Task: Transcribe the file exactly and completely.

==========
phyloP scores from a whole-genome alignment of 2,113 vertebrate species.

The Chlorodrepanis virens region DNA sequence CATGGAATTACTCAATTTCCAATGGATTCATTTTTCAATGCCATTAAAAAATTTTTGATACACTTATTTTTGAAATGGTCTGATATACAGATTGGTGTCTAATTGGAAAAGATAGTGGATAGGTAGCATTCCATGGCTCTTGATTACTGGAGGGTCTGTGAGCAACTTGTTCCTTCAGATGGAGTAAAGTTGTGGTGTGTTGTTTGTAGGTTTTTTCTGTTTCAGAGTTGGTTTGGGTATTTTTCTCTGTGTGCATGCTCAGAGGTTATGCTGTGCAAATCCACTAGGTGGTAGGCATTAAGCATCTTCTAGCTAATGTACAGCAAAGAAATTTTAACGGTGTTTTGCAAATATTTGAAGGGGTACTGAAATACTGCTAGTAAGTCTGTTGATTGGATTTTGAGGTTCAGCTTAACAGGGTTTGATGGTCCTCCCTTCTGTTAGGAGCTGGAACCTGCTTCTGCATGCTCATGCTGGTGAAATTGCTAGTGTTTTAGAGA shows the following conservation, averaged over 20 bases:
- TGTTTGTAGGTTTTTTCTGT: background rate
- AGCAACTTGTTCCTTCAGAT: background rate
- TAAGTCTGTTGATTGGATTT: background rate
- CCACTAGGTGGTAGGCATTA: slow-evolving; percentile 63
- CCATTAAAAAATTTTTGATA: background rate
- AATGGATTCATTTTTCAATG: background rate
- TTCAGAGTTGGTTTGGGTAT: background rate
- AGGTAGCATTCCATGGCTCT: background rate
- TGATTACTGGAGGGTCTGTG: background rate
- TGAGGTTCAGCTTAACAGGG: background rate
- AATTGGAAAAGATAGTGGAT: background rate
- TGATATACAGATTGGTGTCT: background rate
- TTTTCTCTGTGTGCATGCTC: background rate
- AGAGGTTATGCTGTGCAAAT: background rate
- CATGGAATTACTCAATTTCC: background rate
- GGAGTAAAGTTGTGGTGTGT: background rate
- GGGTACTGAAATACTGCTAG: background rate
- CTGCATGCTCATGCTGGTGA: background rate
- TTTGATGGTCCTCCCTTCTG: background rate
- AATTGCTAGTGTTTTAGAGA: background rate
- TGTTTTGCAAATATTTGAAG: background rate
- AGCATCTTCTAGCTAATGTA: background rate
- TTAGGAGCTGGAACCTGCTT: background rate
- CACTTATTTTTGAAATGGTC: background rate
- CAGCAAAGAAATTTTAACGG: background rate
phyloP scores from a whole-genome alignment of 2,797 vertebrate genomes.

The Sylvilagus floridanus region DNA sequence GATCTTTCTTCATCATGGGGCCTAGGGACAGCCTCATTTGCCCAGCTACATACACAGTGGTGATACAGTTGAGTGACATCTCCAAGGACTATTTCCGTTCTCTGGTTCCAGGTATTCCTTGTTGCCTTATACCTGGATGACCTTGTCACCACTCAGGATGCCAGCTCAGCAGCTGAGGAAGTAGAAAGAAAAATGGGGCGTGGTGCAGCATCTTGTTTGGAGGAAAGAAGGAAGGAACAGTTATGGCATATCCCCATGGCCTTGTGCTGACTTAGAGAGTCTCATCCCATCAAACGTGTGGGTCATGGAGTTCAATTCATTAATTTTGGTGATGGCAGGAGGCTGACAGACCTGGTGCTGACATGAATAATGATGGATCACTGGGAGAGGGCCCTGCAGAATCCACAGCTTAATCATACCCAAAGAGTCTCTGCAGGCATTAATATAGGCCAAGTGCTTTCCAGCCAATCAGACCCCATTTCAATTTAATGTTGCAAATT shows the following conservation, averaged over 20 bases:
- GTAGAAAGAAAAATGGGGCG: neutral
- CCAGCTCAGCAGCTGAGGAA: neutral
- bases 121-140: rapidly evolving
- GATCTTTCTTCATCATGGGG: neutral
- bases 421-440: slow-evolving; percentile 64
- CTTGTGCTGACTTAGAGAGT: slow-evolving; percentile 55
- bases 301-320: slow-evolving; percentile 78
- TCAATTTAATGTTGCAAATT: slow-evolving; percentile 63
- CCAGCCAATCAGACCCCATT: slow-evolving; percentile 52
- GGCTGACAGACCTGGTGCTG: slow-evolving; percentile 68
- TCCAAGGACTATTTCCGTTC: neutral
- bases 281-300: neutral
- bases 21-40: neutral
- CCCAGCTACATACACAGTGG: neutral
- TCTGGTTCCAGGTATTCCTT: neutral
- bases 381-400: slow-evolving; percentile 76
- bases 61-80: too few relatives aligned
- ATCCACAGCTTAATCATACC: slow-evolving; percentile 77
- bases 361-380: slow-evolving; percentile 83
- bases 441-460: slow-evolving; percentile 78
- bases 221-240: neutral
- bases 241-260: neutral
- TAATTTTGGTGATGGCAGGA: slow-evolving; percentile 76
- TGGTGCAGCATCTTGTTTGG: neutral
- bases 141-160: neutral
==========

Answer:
phyloP scores from a whole-genome alignment of 2,113 vertebrate species.

The Chlorodrepanis virens region DNA sequence CATGGAATTACTCAATTTCCAATGGATTCATTTTTCAATGCCATTAAAAAATTTTTGATACACTTATTTTTGAAATGGTCTGATATACAGATTGGTGTCTAATTGGAAAAGATAGTGGATAGGTAGCATTCCATGGCTCTTGATTACTGGAGGGTCTGTGAGCAACTTGTTCCTTCAGATGGAGTAAAGTTGTGGTGTGTTGTTTGTAGGTTTTTTCTGTTTCAGAGTTGGTTTGGGTATTTTTCTCTGTGTGCATGCTCAGAGGTTATGCTGTGCAAATCCACTAGGTGGTAGGCATTAAGCATCTTCTAGCTAATGTACAGCAAAGAAATTTTAACGGTGTTTTGCAAATATTTGAAGGGGTACTGAAATACTGCTAGTAAGTCTGTTGATTGGATTTTGAGGTTCAGCTTAACAGGGTTTGATGGTCCTCCCTTCTGTTAGGAGCTGGAACCTGCTTCTGCATGCTCATGCTGGTGAAATTGCTAGTGTTTTAGAGA shows the following conservation, averaged over 20 bases:
- TGTTTGTAGGTTTTTTCTGT: background rate
- AGCAACTTGTTCCTTCAGAT: background rate
- TAAGTCTGTTGATTGGATTT: background rate
- CCACTAGGTGGTAGGCATTA: slow-evolving; percentile 63
- CCATTAAAAAATTTTTGATA: background rate
- AATGGATTCATTTTTCAATG: background rate
- TTCAGAGTTGGTTTGGGTAT: background rate
- AGGTAGCATTCCATGGCTCT: background rate
- TGATTACTGGAGGGTCTGTG: background rate
- TGAGGTTCAGCTTAACAGGG: background rate
- AATTGGAAAAGATAGTGGAT: background rate
- TGATATACAGATTGGTGTCT: background rate
- TTTTCTCTGTGTGCATGCTC: background rate
- AGAGGTTATGCTGTGCAAAT: background rate
- CATGGAATTACTCAATTTCC: background rate
- GGAGTAAAGTTGTGGTGTGT: background rate
- GGGTACTGAAATACTGCTAG: background rate
- CTGCATGCTCATGCTGGTGA: background rate
- TTTGATGGTCCTCCCTTCTG: background rate
- AATTGCTAGTGTTTTAGAGA: background rate
- TGTTTTGCAAATATTTGAAG: background rate
- AGCATCTTCTAGCTAATGTA: background rate
- TTAGGAGCTGGAACCTGCTT: background rate
- CACTTATTTTTGAAATGGTC: background rate
- CAGCAAAGAAATTTTAACGG: background rate
phyloP scores from a whole-genome alignment of 2,797 vertebrate genomes.

The Sylvilagus floridanus region DNA sequence GATCTTTCTTCATCATGGGGCCTAGGGACAGCCTCATTTGCCCAGCTACATACACAGTGGTGATACAGTTGAGTGACATCTCCAAGGACTATTTCCGTTCTCTGGTTCCAGGTATTCCTTGTTGCCTTATACCTGGATGACCTTGTCACCACTCAGGATGCCAGCTCAGCAGCTGAGGAAGTAGAAAGAAAAATGGGGCGTGGTGCAGCATCTTGTTTGGAGGAAAGAAGGAAGGAACAGTTATGGCATATCCCCATGGCCTTGTGCTGACTTAGAGAGTCTCATCCCATCAAACGTGTGGGTCATGGAGTTCAATTCATTAATTTTGGTGATGGCAGGAGGCTGACAGACCTGGTGCTGACATGAATAATGATGGATCACTGGGAGAGGGCCCTGCAGAATCCACAGCTTAATCATACCCAAAGAGTCTCTGCAGGCATTAATATAGGCCAAGTGCTTTCCAGCCAATCAGACCCCATTTCAATTTAATGTTGCAAATT shows the following conservation, averaged over 20 bases:
- GTAGAAAGAAAAATGGGGCG: neutral
- CCAGCTCAGCAGCTGAGGAA: neutral
- bases 121-140: rapidly evolving
- GATCTTTCTTCATCATGGGG: neutral
- bases 421-440: slow-evolving; percentile 64
- CTTGTGCTGACTTAGAGAGT: slow-evolving; percentile 55
- bases 301-320: slow-evolving; percentile 78
- TCAATTTAATGTTGCAAATT: slow-evolving; percentile 63
- CCAGCCAATCAGACCCCATT: slow-evolving; percentile 52
- GGCTGACAGACCTGGTGCTG: slow-evolving; percentile 68
- TCCAAGGACTATTTCCGTTC: neutral
- bases 281-300: neutral
- bases 21-40: neutral
- CCCAGCTACATACACAGTGG: neutral
- TCTGGTTCCAGGTATTCCTT: neutral
- bases 381-400: slow-evolving; percentile 76
- bases 61-80: too few relatives aligned
- ATCCACAGCTTAATCATACC: slow-evolving; percentile 77
- bases 361-380: slow-evolving; percentile 83
- bases 441-460: slow-evolving; percentile 78
- bases 221-240: neutral
- bases 241-260: neutral
- TAATTTTGGTGATGGCAGGA: slow-evolving; percentile 76
- TGGTGCAGCATCTTGTTTGG: neutral
- bases 141-160: neutral